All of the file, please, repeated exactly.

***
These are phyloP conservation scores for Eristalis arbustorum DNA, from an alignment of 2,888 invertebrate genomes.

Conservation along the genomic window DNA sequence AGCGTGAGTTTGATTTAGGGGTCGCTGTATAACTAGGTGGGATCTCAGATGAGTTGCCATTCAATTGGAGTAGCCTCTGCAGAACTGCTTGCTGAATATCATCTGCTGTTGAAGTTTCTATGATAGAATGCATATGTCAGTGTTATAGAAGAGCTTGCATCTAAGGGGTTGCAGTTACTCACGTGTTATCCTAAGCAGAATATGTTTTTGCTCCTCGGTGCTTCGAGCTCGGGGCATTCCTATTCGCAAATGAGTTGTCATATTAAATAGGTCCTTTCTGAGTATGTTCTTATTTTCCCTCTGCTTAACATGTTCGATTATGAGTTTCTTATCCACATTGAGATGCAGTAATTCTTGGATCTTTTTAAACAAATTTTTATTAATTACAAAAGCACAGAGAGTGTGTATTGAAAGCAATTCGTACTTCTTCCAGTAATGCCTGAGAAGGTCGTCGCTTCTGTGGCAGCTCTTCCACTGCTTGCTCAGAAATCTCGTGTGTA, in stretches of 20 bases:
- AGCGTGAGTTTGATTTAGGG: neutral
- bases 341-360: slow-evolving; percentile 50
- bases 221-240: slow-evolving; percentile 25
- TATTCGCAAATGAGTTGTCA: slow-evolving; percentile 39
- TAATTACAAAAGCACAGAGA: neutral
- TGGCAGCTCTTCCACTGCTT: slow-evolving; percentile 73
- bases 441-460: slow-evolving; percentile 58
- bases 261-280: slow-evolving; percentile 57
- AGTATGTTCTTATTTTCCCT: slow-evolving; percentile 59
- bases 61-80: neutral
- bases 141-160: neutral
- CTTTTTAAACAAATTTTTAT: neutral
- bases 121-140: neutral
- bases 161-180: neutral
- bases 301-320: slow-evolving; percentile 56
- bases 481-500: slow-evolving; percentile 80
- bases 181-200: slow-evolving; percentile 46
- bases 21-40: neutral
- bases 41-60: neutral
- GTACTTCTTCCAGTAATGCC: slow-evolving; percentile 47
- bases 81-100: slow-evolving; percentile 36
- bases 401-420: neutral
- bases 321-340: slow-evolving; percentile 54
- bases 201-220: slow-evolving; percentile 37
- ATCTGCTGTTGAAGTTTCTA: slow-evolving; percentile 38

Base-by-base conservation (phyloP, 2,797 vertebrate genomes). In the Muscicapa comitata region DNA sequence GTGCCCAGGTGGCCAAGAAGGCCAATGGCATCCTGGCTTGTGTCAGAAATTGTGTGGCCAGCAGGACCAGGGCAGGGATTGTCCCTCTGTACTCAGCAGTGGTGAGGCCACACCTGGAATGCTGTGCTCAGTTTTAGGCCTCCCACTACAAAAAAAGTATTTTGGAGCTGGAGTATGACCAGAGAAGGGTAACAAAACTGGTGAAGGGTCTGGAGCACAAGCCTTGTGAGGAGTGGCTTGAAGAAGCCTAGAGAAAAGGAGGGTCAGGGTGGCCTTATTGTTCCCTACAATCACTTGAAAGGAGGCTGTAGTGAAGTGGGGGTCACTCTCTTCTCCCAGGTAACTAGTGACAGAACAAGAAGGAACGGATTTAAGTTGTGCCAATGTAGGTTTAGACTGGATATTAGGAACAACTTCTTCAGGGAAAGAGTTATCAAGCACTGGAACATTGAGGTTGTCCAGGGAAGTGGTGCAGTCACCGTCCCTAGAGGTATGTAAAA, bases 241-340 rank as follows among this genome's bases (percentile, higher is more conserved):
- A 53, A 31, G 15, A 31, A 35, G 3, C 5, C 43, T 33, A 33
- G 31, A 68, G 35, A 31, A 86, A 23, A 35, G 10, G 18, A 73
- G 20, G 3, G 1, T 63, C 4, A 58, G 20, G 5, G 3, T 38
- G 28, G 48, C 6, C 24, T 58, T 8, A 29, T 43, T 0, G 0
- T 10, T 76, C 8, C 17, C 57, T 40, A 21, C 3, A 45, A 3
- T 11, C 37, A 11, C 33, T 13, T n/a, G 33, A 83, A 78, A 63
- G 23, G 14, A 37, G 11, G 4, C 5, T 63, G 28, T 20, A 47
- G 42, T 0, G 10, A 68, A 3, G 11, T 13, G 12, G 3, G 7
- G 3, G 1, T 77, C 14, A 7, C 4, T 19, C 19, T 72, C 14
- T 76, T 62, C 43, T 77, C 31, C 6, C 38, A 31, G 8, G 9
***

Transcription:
These are phyloP conservation scores for Eristalis arbustorum DNA, from an alignment of 2,888 invertebrate genomes.

Conservation along the genomic window DNA sequence AGCGTGAGTTTGATTTAGGGGTCGCTGTATAACTAGGTGGGATCTCAGATGAGTTGCCATTCAATTGGAGTAGCCTCTGCAGAACTGCTTGCTGAATATCATCTGCTGTTGAAGTTTCTATGATAGAATGCATATGTCAGTGTTATAGAAGAGCTTGCATCTAAGGGGTTGCAGTTACTCACGTGTTATCCTAAGCAGAATATGTTTTTGCTCCTCGGTGCTTCGAGCTCGGGGCATTCCTATTCGCAAATGAGTTGTCATATTAAATAGGTCCTTTCTGAGTATGTTCTTATTTTCCCTCTGCTTAACATGTTCGATTATGAGTTTCTTATCCACATTGAGATGCAGTAATTCTTGGATCTTTTTAAACAAATTTTTATTAATTACAAAAGCACAGAGAGTGTGTATTGAAAGCAATTCGTACTTCTTCCAGTAATGCCTGAGAAGGTCGTCGCTTCTGTGGCAGCTCTTCCACTGCTTGCTCAGAAATCTCGTGTGTA, in stretches of 20 bases:
- AGCGTGAGTTTGATTTAGGG: neutral
- bases 341-360: slow-evolving; percentile 50
- bases 221-240: slow-evolving; percentile 25
- TATTCGCAAATGAGTTGTCA: slow-evolving; percentile 39
- TAATTACAAAAGCACAGAGA: neutral
- TGGCAGCTCTTCCACTGCTT: slow-evolving; percentile 73
- bases 441-460: slow-evolving; percentile 58
- bases 261-280: slow-evolving; percentile 57
- AGTATGTTCTTATTTTCCCT: slow-evolving; percentile 59
- bases 61-80: neutral
- bases 141-160: neutral
- CTTTTTAAACAAATTTTTAT: neutral
- bases 121-140: neutral
- bases 161-180: neutral
- bases 301-320: slow-evolving; percentile 56
- bases 481-500: slow-evolving; percentile 80
- bases 181-200: slow-evolving; percentile 46
- bases 21-40: neutral
- bases 41-60: neutral
- GTACTTCTTCCAGTAATGCC: slow-evolving; percentile 47
- bases 81-100: slow-evolving; percentile 36
- bases 401-420: neutral
- bases 321-340: slow-evolving; percentile 54
- bases 201-220: slow-evolving; percentile 37
- ATCTGCTGTTGAAGTTTCTA: slow-evolving; percentile 38

Base-by-base conservation (phyloP, 2,797 vertebrate genomes). In the Muscicapa comitata region DNA sequence GTGCCCAGGTGGCCAAGAAGGCCAATGGCATCCTGGCTTGTGTCAGAAATTGTGTGGCCAGCAGGACCAGGGCAGGGATTGTCCCTCTGTACTCAGCAGTGGTGAGGCCACACCTGGAATGCTGTGCTCAGTTTTAGGCCTCCCACTACAAAAAAAGTATTTTGGAGCTGGAGTATGACCAGAGAAGGGTAACAAAACTGGTGAAGGGTCTGGAGCACAAGCCTTGTGAGGAGTGGCTTGAAGAAGCCTAGAGAAAAGGAGGGTCAGGGTGGCCTTATTGTTCCCTACAATCACTTGAAAGGAGGCTGTAGTGAAGTGGGGGTCACTCTCTTCTCCCAGGTAACTAGTGACAGAACAAGAAGGAACGGATTTAAGTTGTGCCAATGTAGGTTTAGACTGGATATTAGGAACAACTTCTTCAGGGAAAGAGTTATCAAGCACTGGAACATTGAGGTTGTCCAGGGAAGTGGTGCAGTCACCGTCCCTAGAGGTATGTAAAA, bases 241-340 rank as follows among this genome's bases (percentile, higher is more conserved):
- A 53, A 31, G 15, A 31, A 35, G 3, C 5, C 43, T 33, A 33
- G 31, A 68, G 35, A 31, A 86, A 23, A 35, G 10, G 18, A 73
- G 20, G 3, G 1, T 63, C 4, A 58, G 20, G 5, G 3, T 38
- G 28, G 48, C 6, C 24, T 58, T 8, A 29, T 43, T 0, G 0
- T 10, T 76, C 8, C 17, C 57, T 40, A 21, C 3, A 45, A 3
- T 11, C 37, A 11, C 33, T 13, T n/a, G 33, A 83, A 78, A 63
- G 23, G 14, A 37, G 11, G 4, C 5, T 63, G 28, T 20, A 47
- G 42, T 0, G 10, A 68, A 3, G 11, T 13, G 12, G 3, G 7
- G 3, G 1, T 77, C 14, A 7, C 4, T 19, C 19, T 72, C 14
- T 76, T 62, C 43, T 77, C 31, C 6, C 38, A 31, G 8, G 9